When Steven Kelly, president of the Florida Music Educators Association, first met Jeanne Reynolds more than 20 years ago, he knew she was someone who commanded respect.
Everyone wanted to talk to her.
He’d later go on to serve on national committees with Reynolds and learned that she was a force in music education around the nation. In addition to being a former president of the Florida Music Educators Association, she had also led other statewide music organizations, winning awards for her leadership.
“I don’t think music would be in the schools today in Florida as prevalent as it is if it wasn’t for Jeanne Reynolds, and I don’t think there’s a single person that would question me on that,” Kelly said. “She just understands what music brings to human beings.”
To Reynolds, 64, who retires Friday as the Pinellas County school district’s long-time performing arts supervisor, appreciating music is part of being human.
She remembers her uncle playing music when she was 3 years old, and quickly learning to play the same pieces on the piano.
“I think part of the thing with the arts is that it transcends words, so it’s hard to describe it,” Reynolds said. “Music just always spoke to me. It always did, it always will. Really all of the arts. When you go to a performance, it really is like somebody is looking into your soul. It’s what it is to be human.”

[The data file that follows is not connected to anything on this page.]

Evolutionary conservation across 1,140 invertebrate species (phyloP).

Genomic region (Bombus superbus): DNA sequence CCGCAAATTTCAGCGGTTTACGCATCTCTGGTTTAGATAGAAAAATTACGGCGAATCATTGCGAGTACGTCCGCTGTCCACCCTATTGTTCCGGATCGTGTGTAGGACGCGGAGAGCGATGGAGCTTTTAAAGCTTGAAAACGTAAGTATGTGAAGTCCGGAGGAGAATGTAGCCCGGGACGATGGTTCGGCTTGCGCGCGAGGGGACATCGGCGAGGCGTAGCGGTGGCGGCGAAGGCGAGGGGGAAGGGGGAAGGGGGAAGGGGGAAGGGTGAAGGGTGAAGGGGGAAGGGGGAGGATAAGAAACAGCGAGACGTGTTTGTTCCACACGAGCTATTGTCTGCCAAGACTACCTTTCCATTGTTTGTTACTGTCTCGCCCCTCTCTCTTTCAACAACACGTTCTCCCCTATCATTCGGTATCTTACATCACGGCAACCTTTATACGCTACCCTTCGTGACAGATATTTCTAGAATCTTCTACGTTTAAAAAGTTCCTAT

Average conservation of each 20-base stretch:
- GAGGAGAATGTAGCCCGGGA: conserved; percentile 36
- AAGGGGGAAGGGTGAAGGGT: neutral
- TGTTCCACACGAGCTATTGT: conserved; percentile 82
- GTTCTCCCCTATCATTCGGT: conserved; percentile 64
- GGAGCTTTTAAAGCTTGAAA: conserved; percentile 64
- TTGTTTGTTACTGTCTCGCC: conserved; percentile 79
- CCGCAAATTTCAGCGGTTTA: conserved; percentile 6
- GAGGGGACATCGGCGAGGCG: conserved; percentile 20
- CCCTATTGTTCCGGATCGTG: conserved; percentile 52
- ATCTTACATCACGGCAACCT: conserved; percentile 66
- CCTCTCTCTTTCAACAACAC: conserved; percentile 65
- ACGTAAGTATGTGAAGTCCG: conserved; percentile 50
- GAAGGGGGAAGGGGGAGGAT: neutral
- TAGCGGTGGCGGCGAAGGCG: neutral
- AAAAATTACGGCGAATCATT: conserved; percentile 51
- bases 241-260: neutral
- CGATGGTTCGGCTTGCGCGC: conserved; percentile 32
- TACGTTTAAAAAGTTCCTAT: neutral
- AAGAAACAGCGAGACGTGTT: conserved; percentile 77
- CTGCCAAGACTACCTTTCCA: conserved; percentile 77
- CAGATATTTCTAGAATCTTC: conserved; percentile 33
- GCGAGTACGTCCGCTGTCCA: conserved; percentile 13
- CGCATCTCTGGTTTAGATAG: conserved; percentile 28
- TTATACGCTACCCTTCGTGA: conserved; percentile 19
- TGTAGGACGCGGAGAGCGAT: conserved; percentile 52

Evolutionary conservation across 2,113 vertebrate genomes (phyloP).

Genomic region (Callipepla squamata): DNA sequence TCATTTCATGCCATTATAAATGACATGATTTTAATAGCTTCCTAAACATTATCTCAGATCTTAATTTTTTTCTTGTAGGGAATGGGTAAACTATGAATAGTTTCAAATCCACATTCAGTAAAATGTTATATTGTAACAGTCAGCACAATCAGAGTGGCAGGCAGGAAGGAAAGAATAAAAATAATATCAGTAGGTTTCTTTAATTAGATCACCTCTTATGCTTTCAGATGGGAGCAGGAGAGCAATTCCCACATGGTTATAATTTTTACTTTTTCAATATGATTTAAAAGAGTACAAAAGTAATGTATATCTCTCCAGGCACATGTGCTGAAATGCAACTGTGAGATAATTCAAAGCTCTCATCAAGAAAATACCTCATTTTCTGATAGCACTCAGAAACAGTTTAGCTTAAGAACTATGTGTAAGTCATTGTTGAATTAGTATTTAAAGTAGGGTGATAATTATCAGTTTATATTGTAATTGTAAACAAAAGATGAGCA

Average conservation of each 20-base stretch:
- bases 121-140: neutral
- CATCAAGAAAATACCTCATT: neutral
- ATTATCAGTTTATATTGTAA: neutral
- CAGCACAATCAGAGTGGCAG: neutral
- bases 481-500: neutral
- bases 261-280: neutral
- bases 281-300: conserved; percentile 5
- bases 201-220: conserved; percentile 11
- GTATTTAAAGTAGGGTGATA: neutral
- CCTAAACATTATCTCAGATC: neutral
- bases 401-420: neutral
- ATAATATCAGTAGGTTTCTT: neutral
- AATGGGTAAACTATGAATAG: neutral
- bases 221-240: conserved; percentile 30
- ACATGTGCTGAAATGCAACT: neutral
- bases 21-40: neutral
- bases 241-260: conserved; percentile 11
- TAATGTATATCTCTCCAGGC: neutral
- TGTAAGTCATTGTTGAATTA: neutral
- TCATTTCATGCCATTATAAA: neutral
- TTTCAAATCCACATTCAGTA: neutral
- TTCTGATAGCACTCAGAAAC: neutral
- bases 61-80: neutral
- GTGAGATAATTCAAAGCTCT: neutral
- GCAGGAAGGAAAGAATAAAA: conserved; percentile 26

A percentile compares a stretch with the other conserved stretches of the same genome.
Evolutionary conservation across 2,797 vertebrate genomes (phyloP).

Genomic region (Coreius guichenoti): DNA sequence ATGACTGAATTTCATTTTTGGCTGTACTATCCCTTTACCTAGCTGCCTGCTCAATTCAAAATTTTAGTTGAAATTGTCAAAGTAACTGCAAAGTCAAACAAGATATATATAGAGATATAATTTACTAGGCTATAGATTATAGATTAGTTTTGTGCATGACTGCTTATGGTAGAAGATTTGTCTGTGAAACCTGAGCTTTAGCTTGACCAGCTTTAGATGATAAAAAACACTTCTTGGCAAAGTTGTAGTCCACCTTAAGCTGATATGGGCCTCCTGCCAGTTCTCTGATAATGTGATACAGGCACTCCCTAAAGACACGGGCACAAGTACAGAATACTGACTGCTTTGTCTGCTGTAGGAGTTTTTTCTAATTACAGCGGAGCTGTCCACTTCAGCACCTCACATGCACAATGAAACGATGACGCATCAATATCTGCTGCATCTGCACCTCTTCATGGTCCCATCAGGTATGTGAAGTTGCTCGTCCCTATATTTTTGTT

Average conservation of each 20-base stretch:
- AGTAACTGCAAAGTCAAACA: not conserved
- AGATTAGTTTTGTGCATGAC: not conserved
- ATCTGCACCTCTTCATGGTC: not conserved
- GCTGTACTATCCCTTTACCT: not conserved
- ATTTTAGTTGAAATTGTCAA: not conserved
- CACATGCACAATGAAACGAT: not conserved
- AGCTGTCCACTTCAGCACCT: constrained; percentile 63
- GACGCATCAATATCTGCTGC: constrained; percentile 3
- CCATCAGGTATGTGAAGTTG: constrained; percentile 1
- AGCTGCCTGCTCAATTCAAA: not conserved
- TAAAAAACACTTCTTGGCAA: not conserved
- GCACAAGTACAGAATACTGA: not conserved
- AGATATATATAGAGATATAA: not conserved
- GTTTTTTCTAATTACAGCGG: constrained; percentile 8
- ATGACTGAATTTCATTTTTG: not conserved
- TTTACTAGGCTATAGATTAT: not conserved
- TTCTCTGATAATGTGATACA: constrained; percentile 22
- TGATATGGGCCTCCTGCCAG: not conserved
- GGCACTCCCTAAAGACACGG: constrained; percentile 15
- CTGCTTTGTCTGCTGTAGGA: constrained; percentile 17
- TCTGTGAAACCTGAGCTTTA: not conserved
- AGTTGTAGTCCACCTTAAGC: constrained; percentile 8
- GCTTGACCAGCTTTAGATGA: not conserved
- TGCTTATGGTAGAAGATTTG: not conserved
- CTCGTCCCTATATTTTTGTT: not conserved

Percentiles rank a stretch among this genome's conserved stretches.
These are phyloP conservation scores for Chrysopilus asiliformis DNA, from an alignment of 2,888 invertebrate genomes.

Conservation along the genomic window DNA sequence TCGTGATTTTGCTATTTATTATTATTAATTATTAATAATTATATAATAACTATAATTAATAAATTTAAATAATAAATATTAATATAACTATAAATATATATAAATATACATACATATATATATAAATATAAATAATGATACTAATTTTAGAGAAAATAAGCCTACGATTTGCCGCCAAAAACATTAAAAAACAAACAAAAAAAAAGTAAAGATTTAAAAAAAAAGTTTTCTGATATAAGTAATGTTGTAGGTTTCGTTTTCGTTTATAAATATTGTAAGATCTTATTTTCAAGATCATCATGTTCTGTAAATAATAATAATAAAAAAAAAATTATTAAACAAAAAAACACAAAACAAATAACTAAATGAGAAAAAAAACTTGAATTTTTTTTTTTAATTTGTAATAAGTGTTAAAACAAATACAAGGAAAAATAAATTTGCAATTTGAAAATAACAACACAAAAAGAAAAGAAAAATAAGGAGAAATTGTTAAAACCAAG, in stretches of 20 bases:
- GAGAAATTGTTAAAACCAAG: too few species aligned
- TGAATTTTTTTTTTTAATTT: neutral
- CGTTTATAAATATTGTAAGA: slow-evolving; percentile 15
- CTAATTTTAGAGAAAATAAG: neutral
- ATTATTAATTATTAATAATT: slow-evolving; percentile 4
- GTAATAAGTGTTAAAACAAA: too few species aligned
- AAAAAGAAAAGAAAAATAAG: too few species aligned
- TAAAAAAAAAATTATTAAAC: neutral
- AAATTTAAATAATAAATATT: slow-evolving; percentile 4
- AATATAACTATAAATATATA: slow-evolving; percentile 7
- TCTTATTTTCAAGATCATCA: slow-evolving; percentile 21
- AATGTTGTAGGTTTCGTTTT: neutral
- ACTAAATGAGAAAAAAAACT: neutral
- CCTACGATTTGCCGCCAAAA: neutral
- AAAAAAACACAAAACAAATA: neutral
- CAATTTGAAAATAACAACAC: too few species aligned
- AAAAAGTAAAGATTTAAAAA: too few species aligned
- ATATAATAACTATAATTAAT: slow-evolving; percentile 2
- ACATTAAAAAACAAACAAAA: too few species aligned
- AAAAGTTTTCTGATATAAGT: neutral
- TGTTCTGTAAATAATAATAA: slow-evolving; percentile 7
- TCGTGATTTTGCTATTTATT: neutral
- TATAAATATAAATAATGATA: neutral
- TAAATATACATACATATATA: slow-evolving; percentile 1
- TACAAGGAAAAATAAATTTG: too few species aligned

By the time she became a student at Largo High School she was an accomplished pianist. But a choral director there made her realize there was so much more to music, from ensembles and the way different parts come together and the sense of community that came with it.
“That’s what teachers do,” she said. “They change your life.”
Reynolds started as a performance major in college but after a teaching job in Pinellas over a summer, she changed course and got an education degree. She began teaching in Panama City before moving back to Pinellas, where she began teaching at Clearwater High in 1980.
“That was just extraordinary,” she said. “Teaching, I just can’t think of a better profession. It’s not easy, but it’s so important, and of course we see that more than ever right now with the pandemic and what an impact teachers have on our lives.”
After leaving to stay at home after the birth of her first daughter, she returned to the district, working in administration and advocating for arts education for all students. She went back to graduate school and later taught again at Clearwater High before her second daughter was born.
She came back in 1997 in her current position. Throughout, advocacy remained her passion.
“She really believes in quality music education for every single child no matter if the child is in a Title I school or any other kind of school,” said Meghan Alfaro, president of the Pinellas County Music Educators Association. “She really believes every child deserves to have access to arts education.”
Throughout her career, Alfaro said, Reynolds built partnerships across Tampa Bay so students had access to free private lessons from professional musicians, as well as access to hear the Florida Orchestra, Master Chorale and St. Pete Opera for free. She secured grants for teachers working in high-poverty schools, and won numerous awards across the county, state and nation.
“She’s recognized as one of the leading music curriculum specialists in the country,” said Kelly, the FMEA president.
Reynolds’ experience of music as a child was what she wishes to share with every student.